Tag Archives: Bob Fosse

Preview: DGDG’s The Bippy Bobby Boo Show

Ghoulish Games

Photo: Anthony Lazon
The cast of The Bippy Bobby Boo Show

 

Danielle Georgiou Dance Group puts a spooky twist on 1960s musical variety TV with The Bippy Bobby Boo Show at Theatre Three.

Dallas — Danielle Georgiou’s fascination with the social norms and entertainment icons of the 1950s and ‘60s have been the precursor for many of Danielle Georgiou Dance Group’s (DGDG) most memorable performances over the years, including NICE (2014), The Show About Men (2015) and Donkey Beach (2017).

In DGDG’s latest production, The Bippy Bobby Boo Show, co-creators Georgiou and Justin Locklear are using the structure of a ‘60s musical variety show to explore hot button issues surrounding sexuality, gender roles, cultural differences and even death.

To keep the mood from getting too heavy, the 15-member cast will address these themes through song and dance reminiscent of the era. Oh, and performers will be doing it all while portraying ghosts of former patrons and audience members of Theatre Three, which is where the company will be performing the show in the downstairs space, Theatre Too!, Oct. 25-Nov. 2

The script contains all the mirth and subtle sarcasm that we have come to expect in a DGDG performance, but Georgiou points out that the language has been toned down to fit within the parameters of what was deemed acceptable for T.V. during this time period.

“We are staying true to how shows were formed in the ‘60s. So the jokes are full of innuendos, but there are certain things that you couldn’t do or say in the ‘60s, and we are holding true to that because all of our ghosts are from that time period and don’t really know what would happen in 2019.”

Georgiou adds that even though the material addresses contemporary issues, we are still dealing with the same issues that we were dealing with in the ‘60s. With that said she does acknowledge that we have made advances as a society, but says historically we are still in the same place. “I’m not going to discredit the strides we have taken forward as a society, but universally we are still dealing with the same sorts of conceptual issues, including fear of the unknown, fear of different cultures and isolationism. So we are tackling those sorts of ideas in the show, but through, as we always do, a very comedic lens.”

She adds, “We also have the history of Theatre Three and the productions they have done in the past to be able to use theater as truly a mirror onto these ghosts and what they have seen throughout the 58 years of the theater.”

Georgiou goes on to explain that these ghosts have followed Theatre Three from each space it has inhabited over the company’s history from the Sheraton Hotel in downtown Dallas and a car seat factory in Deep Ellum to the theater’s current space in the Quadrangle.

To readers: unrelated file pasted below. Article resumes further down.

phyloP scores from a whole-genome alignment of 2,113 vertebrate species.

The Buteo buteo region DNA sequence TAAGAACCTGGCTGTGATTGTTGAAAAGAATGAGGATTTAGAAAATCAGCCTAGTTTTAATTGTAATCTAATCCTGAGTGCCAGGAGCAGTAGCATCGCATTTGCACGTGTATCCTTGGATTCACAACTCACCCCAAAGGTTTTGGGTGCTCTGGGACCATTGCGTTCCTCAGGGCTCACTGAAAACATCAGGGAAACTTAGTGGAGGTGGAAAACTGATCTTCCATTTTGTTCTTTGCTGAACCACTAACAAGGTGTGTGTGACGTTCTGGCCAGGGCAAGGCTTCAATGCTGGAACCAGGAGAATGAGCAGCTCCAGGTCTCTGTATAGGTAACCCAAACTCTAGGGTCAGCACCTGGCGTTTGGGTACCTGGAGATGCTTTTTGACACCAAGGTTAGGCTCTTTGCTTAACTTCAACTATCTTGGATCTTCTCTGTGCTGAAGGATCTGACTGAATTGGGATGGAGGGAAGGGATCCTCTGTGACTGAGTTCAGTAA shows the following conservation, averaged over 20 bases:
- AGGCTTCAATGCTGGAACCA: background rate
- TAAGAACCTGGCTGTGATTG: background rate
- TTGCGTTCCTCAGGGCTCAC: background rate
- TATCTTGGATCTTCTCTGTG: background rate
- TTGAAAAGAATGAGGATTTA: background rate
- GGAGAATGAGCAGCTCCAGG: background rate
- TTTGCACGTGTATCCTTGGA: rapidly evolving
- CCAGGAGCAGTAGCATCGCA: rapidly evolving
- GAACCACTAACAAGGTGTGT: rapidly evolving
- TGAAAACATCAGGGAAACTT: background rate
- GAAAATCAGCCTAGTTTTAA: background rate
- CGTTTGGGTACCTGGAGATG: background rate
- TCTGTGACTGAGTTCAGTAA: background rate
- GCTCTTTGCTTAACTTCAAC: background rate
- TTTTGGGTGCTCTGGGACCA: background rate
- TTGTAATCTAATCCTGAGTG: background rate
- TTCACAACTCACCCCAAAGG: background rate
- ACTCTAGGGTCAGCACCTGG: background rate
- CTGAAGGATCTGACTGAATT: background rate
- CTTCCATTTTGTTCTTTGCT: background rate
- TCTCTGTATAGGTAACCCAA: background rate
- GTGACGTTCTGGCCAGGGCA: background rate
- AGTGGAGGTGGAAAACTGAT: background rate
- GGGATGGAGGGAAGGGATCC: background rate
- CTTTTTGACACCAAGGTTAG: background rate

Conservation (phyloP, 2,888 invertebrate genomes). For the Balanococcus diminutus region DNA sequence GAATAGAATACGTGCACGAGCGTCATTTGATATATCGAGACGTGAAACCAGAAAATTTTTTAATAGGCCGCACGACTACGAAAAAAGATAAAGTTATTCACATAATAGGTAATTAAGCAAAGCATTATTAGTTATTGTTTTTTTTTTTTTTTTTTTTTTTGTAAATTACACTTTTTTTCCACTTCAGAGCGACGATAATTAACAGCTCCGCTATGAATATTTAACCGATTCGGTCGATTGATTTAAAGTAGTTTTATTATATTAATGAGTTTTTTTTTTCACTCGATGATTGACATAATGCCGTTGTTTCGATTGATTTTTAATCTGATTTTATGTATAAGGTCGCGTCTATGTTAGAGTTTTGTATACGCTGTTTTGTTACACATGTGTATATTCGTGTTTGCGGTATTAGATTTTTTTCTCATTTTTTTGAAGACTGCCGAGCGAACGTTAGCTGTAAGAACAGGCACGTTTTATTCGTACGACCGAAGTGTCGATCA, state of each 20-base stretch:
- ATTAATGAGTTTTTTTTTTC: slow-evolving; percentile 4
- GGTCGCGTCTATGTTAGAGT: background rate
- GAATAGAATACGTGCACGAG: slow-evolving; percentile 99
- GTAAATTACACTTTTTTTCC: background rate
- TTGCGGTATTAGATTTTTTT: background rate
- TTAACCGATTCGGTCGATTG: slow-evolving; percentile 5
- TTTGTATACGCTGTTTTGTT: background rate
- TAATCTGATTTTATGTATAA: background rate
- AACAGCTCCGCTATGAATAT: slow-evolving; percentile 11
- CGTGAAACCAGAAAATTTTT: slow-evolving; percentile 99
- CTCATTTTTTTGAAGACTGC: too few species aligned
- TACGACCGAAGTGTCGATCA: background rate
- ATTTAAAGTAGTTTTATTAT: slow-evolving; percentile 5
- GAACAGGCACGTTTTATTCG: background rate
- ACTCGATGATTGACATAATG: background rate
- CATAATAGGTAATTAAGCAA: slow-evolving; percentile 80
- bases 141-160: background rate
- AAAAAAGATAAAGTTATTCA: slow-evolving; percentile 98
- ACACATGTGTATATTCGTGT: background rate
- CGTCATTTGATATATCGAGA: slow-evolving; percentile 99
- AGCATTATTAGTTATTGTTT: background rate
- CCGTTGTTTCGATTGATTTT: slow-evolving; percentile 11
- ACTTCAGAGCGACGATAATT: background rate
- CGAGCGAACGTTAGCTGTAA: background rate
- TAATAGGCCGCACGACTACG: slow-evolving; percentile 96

“We just imagined that some of the patrons are really in love with the theater and just decided that that’s where they wanted to spend their afterlife,” Georgiou says about the show’s premise.

“So they have decided that they can be actors too and every night they put on their own show for each other. But Bippy Bobby has this idea that all the alive people need to come and see the show and so he comes up with a plan to get what we call the pre-dead down into the basement to watch the ghost’s show.”

Even though the show is centered on these ghostly characters, Georgiou is quick to say that the show is not intended to be scary. “This is a comedy show, so it’s goofy gags and thrills and some blood, but it happens in a very comedic way.”

Locklear plays late-night show host Bippy Bobby, who is a combination of many well-known hosts from the era, including Jack Linkletter, Jim O’Neill, Roger Miller and Dean Martin. Georgiou says there is even some of Beetlejuice’s wackiness in the character. If Locklear’s performance is anything like the kooky narrator role he did in Donkey Beach, then audiences are in for a good time.

What about that title, which rolls off the tongue.

Bippy Bobby Boo came from the fact that we knew we wanted to do a ghost story and also something that involved magic,” Georgiou says. “It also came from that Cinderella and Fairy Godmother moment because she basically gives Cinderella everything that she wants. So, we were trying to come up with names of a talk show host who hosted a late-night haunted variety show and we knew it had to be magical because this ghost character has a lot of powers and from there Bippy Bobby was born.”

As for the choreography, Georgiou says she is incorporating moves from well-known jazz choreographers making work in the ‘60s, including Bob Fosse and David Winters. “I wanted it to be what they would have made. So I watched a lot of Hullabaloo episodes and was heavily inspired by what those dancers were doing on that show.”

She continues, “Their movement was fast-paced, sharp, athletic and that’s a challenge because right now we are so contemporary dance-based and fluidity is what’s marketed as how dance is right now.”

For the last couple of years, Georgiou has been making choreography for and outside of DGDG that is solely jazz based. “There’s something that’s really beautiful and also incredible to watch as an audience member when you see 15 bodies doing exactly the same thing at the exact same time. Your brain doesn’t understand what it’s watching, and I’m interested in seeing if we can do it too.”

She adds, “I’ve spent the last seven to eight years doing one thing and I just felt like there is more that I want to explore as an artist. I also want to challenge myself too in what I’m making, and so this was, for me, the next step.”